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One barrier to EU accession may be Turkey’s failure to achieve stable economic growth. In Turkey, as elsewhere, GDP growth depends heavily on the rate of productivity increase, and our studies of 11 sectors of the economy shows that it is performing at only a little more than half of its potential productivity level. If Turkey took measures to realize its full productivity potential, it could create six million additional jobs by 2015 and achieve annual GDP growth as high as 8.5 percent.Compared with many other developing countries, which face dozens of barriers to productivity, Turkey is in a promising position. Thanks to economic reforms set in motion in the 1980s and to a customs union agreement with the EU in the mid-1990s, many barriers to productivity evident in other countries we have studied don’t exist in Turkey. Turkey’s level of foreign direct investment is lower than that in many other developing markets but not, we believe, because of regulatory. Turkey’s productivity suffers from three specific problems: a large informal economy, macroeconomic and political instability, and government ownership. These are major issues, and tackling them will take sustained resolve, but at least Turkey has the comparative luxury of being able to focus on a limited number of areas for reform, and the fruits of doing so are potentially substantial.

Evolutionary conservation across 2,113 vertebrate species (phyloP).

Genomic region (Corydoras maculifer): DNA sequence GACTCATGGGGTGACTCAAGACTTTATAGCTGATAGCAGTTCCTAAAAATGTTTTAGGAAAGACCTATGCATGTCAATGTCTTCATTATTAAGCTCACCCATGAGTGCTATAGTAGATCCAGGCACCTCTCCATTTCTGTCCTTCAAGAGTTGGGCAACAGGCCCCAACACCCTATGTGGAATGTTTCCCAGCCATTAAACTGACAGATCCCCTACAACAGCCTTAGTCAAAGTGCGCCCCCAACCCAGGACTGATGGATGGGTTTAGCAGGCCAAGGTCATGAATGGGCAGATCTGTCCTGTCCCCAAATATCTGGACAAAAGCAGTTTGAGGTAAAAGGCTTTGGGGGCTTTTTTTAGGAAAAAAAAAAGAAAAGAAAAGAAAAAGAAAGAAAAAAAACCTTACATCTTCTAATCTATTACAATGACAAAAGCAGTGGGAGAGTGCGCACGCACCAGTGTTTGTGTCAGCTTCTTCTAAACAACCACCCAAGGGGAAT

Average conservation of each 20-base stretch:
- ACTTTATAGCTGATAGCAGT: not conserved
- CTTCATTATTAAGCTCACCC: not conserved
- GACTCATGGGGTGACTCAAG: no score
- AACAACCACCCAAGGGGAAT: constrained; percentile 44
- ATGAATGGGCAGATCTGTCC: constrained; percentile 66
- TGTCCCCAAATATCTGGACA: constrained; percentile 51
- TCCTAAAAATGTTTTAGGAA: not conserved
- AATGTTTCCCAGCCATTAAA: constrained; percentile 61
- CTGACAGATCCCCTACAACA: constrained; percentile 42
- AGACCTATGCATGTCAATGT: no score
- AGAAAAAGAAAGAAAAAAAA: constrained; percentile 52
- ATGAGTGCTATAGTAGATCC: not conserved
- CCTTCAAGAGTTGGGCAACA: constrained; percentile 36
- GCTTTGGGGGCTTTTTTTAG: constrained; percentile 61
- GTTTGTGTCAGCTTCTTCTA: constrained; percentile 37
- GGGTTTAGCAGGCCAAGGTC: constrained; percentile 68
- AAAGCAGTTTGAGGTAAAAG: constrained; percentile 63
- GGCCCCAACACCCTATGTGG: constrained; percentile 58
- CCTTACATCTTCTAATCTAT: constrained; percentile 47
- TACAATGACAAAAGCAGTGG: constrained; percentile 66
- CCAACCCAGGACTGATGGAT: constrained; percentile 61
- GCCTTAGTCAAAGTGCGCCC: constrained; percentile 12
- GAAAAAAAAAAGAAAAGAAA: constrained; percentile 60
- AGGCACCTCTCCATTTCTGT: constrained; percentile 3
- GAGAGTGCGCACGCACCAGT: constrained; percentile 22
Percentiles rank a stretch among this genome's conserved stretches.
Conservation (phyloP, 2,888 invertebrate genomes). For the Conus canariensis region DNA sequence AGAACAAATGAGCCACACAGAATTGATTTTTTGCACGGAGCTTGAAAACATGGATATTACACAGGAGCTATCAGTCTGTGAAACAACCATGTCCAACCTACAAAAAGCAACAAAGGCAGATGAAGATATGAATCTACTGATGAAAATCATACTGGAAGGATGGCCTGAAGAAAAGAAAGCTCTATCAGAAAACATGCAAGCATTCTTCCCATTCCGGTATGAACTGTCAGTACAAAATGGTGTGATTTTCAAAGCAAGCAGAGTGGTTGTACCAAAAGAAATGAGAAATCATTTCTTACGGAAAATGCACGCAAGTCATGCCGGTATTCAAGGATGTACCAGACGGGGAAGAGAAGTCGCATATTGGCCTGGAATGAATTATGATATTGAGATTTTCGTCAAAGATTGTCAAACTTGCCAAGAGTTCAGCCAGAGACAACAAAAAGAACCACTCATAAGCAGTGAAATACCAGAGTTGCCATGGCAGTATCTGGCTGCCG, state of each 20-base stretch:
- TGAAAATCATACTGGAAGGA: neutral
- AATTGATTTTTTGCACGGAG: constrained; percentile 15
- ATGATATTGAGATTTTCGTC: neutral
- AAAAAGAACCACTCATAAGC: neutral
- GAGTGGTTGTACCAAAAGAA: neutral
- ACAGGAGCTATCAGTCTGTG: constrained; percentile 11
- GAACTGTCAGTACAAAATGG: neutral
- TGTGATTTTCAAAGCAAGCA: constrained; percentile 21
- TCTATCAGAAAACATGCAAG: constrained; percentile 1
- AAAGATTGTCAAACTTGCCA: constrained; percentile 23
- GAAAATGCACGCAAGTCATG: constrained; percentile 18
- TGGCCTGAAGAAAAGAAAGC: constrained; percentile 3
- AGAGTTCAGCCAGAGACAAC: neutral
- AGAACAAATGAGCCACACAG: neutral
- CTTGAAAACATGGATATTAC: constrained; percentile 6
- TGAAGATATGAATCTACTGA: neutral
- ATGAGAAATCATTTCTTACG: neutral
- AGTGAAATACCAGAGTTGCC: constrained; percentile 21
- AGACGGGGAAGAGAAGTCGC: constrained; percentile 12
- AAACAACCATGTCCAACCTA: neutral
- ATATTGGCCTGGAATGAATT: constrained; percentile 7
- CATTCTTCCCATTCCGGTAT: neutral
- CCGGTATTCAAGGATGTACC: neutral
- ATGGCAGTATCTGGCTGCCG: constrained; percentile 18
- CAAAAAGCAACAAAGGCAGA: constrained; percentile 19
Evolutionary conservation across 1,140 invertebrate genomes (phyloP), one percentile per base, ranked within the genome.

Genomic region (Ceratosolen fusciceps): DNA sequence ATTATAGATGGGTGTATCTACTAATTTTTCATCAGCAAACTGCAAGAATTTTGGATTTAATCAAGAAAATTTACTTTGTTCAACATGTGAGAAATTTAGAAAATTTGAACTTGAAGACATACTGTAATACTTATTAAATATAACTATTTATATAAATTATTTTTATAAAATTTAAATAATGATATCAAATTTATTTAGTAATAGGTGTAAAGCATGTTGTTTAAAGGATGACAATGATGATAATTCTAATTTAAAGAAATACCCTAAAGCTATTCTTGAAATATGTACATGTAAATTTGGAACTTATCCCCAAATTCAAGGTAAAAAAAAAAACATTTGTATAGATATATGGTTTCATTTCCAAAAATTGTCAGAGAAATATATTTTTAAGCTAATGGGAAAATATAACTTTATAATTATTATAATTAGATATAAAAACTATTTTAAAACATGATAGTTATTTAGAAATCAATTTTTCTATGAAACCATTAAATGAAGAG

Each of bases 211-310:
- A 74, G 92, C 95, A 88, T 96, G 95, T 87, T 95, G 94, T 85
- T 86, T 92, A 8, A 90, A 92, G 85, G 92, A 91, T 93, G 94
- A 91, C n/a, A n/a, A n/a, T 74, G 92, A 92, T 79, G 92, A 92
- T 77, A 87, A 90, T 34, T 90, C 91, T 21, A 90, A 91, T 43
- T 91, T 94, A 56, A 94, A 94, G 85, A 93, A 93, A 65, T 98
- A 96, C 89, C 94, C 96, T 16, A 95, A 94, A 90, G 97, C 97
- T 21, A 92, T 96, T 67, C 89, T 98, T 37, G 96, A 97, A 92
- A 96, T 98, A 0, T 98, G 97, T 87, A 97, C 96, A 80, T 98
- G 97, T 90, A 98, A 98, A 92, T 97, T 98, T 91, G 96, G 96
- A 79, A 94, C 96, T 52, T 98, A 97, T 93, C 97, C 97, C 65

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Didem Dinçer Başer
Didem Dinçer Başer
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Foreword TPQ’s Summer issue, NATO in 2020 and Beyond: New Strategies and Frontiers, offers insights on the Alliance’s current challenges and future security trends, while offering a look into Euro-Atlantic relations in the coming decade. It is clear that as the international security landscape is rapidly changing, member states’ capabilities, resilience, and most importantly, their...
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